Convict means to convince. So, conviction is being convinced, and a biblical conviction comes from being convinced of what we believe the Bible teaches regarding a particular matter.
Some convictions are more important than others because the Bible distinguishes between the greatest commandments and the least commandments. Anything that God commands is important, but God clarifies that some matters are more important than others. But even if you have a conviction of something of lesser importance, it is still important to obey what you believe. In fact, even if your belief is inaccurate, it is still important to follow what you believe because acting to the contrary will hurt your conscience (1 Tim. 1:19). It is vital to live by convictions.
The best case scenario is to have accurate convictions—convictions held because the Holy Spirit has convinced you of a biblical truth, its interpretation, and its application. These are three different levels. However, sometimes we are convinced of something because of peer pressure or traditional prejudice. When this is the case, the convincement is more of a comfort zone than a biblical conviction. It may be a conviction but not necessarily a Spirit-led, biblical conviction.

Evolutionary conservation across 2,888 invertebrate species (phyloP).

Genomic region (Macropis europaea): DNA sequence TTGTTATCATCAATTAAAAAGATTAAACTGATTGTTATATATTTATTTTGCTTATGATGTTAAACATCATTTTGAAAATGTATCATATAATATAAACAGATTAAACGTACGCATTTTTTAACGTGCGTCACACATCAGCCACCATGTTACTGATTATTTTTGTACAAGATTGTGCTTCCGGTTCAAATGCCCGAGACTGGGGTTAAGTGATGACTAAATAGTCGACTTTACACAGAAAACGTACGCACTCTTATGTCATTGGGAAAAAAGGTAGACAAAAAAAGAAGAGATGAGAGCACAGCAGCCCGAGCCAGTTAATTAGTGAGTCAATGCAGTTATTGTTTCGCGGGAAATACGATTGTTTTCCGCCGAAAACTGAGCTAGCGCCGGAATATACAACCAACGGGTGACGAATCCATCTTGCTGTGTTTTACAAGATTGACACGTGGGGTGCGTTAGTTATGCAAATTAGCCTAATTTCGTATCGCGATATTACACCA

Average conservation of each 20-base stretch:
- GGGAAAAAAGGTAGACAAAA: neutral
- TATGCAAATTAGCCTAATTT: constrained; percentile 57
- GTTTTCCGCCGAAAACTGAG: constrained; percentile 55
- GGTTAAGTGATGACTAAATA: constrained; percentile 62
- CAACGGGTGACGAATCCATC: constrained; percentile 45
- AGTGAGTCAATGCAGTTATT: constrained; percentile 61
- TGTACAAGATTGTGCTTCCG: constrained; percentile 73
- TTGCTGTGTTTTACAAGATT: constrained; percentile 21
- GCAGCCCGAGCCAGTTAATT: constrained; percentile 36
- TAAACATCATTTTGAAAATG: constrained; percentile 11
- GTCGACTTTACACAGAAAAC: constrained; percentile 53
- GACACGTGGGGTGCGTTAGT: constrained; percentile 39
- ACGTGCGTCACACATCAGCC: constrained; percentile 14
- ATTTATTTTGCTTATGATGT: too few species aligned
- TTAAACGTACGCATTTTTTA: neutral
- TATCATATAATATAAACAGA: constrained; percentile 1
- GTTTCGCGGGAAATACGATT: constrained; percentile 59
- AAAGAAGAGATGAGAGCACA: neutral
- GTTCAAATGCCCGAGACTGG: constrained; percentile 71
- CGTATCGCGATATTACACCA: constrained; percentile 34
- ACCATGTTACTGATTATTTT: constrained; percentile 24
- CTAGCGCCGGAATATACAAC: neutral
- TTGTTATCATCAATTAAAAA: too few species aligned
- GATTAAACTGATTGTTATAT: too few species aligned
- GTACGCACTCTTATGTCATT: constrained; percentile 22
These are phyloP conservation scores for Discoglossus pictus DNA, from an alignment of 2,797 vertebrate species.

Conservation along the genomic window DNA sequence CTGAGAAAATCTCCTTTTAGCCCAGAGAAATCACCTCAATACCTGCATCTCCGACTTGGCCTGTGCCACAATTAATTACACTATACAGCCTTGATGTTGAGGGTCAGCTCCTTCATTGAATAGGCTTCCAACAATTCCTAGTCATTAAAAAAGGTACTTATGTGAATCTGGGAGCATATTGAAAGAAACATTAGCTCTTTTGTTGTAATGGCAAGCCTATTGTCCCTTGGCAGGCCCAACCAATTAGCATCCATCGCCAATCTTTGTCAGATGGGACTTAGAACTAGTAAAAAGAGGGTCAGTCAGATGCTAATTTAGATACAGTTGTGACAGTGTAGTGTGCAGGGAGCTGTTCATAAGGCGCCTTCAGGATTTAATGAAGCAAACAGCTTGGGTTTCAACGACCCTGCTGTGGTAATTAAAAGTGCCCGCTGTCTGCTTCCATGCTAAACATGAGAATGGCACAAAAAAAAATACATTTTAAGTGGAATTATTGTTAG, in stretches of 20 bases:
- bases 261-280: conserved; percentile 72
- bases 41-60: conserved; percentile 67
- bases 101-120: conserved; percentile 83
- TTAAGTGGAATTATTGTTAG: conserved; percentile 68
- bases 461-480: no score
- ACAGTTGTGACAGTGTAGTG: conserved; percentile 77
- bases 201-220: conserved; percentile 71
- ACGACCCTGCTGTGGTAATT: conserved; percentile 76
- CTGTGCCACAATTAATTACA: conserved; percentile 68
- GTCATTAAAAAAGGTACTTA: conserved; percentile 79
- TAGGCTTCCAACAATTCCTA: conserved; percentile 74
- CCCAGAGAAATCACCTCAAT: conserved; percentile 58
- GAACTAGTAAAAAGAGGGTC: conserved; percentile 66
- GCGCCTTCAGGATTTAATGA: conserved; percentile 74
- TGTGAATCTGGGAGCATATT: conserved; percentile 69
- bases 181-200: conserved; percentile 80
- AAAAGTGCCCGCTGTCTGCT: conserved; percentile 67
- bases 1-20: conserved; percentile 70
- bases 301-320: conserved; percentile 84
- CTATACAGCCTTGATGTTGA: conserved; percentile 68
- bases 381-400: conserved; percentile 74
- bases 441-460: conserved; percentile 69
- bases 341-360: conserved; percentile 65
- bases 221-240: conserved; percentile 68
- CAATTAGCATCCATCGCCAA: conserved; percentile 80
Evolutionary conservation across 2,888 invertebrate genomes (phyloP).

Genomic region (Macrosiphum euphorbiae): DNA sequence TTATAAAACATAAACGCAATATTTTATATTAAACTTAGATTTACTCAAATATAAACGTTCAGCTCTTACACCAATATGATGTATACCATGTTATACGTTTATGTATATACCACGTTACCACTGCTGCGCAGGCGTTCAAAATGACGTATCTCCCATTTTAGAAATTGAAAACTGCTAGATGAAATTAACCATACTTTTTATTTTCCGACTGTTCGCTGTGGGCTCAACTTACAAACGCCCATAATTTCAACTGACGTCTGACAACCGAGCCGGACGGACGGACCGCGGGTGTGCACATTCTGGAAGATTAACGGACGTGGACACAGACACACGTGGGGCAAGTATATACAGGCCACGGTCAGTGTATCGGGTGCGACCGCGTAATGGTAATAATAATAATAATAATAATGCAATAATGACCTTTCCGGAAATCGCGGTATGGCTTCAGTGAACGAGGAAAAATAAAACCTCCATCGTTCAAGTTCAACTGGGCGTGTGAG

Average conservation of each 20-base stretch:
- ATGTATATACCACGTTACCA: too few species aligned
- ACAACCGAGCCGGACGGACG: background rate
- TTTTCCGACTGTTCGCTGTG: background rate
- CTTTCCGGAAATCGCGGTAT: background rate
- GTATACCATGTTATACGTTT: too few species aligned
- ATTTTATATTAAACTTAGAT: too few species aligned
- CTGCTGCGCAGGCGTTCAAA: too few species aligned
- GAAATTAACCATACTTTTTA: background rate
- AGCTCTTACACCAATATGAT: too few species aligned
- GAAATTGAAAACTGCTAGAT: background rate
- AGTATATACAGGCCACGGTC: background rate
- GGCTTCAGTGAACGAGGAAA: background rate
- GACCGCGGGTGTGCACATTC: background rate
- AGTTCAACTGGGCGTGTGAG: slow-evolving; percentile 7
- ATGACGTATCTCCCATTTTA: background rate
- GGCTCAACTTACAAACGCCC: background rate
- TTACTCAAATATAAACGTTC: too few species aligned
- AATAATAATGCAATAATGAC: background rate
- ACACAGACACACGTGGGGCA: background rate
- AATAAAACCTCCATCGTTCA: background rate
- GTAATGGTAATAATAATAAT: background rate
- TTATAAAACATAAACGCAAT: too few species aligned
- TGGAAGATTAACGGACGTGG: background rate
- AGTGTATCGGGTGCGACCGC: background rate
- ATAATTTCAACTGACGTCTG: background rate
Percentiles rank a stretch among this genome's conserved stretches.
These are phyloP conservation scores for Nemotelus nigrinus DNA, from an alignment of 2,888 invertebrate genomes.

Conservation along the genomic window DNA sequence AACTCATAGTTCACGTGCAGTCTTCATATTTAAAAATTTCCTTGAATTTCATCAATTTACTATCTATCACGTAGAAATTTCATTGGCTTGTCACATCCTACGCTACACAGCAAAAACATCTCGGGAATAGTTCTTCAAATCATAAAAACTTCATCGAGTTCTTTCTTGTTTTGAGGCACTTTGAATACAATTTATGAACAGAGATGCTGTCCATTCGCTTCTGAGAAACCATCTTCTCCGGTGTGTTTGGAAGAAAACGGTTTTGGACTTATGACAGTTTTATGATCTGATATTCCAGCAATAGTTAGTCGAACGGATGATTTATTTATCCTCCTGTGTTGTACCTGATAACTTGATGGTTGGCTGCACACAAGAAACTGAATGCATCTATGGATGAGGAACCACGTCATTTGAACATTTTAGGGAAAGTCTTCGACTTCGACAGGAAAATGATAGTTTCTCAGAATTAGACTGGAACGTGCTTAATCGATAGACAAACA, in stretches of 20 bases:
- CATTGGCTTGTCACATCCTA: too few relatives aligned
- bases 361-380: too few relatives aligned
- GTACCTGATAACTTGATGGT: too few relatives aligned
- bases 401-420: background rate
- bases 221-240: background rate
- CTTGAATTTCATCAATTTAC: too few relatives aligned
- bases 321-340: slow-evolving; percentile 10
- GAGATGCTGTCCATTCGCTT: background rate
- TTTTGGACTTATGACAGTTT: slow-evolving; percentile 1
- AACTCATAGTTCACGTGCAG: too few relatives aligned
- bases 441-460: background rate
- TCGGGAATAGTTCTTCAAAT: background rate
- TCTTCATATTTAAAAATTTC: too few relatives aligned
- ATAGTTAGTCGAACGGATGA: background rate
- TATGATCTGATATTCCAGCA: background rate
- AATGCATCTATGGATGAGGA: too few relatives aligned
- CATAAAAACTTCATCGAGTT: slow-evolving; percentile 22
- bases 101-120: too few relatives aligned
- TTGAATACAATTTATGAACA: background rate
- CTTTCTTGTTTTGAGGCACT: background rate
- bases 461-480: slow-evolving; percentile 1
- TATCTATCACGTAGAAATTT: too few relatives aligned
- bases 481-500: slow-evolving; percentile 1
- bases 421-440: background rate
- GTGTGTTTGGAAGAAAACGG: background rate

As I travel in evangelism I have the privilege of crossing legitimate lines. There are various “flavors” of churches within this scope. Once in a while, this has brought me into varying applications that are out of my comfort zone.
In some cases, I have sensed the Spirit’s life in applications I’m not accustomed to—not in everything, but in some things. This has given me pause. How can I condescend toward something the Spirit blesses? Over time I noticed those given applications have become a part of my comfort zone. This has helped me distinguish between biblical, Spirit-led convictions and convictions that stem from a comfort zone.
With some applications, I have not sensed the Spirit’s life. Whenever this is the case, it is vital to hold to your convictions. Obviously, we should be gracious, but at times it is legitimate to challenge the thinking of others. And in doing so, we must remember and factor in the different levels of importance.
When something is new (or at least new to us), it will be out of our comfort zone at the onset. It would be wise, however, for us to discern whether the matter represents a violation of our convictions or simply a challenge to stretch our comfort zone. If it’s the former, we should hold to our convictions. When it’s the latter, we can give latitude. And when it’s legitimate to give latitude, this new thing will find room in our newly expanded comfort zone.
Ephesians 5:10 challenges us to prove or find out what is acceptable to the Lord.
John Van Gelderen